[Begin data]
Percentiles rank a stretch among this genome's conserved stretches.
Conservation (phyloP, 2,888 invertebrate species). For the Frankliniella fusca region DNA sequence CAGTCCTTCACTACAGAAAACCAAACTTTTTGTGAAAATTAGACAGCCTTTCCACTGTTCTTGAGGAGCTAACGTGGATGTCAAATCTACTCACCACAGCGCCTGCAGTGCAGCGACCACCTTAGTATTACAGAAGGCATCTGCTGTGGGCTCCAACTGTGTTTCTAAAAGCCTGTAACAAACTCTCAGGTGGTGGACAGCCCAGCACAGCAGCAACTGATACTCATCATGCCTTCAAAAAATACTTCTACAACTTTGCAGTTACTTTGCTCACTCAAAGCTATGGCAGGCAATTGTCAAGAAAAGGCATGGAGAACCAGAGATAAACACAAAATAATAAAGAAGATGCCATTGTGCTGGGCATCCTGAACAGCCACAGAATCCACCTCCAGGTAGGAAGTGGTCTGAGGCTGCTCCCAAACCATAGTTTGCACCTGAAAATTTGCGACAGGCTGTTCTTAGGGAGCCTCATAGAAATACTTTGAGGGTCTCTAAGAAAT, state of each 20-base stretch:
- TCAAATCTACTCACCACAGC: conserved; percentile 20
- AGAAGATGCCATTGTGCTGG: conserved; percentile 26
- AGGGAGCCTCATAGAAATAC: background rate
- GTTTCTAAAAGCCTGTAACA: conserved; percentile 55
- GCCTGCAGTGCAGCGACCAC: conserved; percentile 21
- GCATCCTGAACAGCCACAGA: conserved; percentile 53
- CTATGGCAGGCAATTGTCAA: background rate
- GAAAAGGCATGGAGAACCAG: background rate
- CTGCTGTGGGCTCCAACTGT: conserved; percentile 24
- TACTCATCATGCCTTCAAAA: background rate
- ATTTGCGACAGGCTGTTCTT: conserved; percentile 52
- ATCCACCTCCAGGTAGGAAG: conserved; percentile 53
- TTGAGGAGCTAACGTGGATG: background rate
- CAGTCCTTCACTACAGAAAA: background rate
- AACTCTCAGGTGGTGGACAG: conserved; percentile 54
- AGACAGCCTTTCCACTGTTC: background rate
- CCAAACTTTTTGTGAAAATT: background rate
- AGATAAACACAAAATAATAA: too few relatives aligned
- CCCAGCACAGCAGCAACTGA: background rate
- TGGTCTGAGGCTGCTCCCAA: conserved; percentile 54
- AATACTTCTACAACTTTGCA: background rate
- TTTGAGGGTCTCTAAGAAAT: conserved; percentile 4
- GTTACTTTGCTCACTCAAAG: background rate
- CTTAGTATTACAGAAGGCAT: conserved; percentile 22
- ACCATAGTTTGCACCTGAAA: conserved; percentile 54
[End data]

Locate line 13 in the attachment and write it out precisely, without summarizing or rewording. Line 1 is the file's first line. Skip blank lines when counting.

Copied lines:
- ATTTGCGACAGGCTGTTCTT: conserved; percentile 52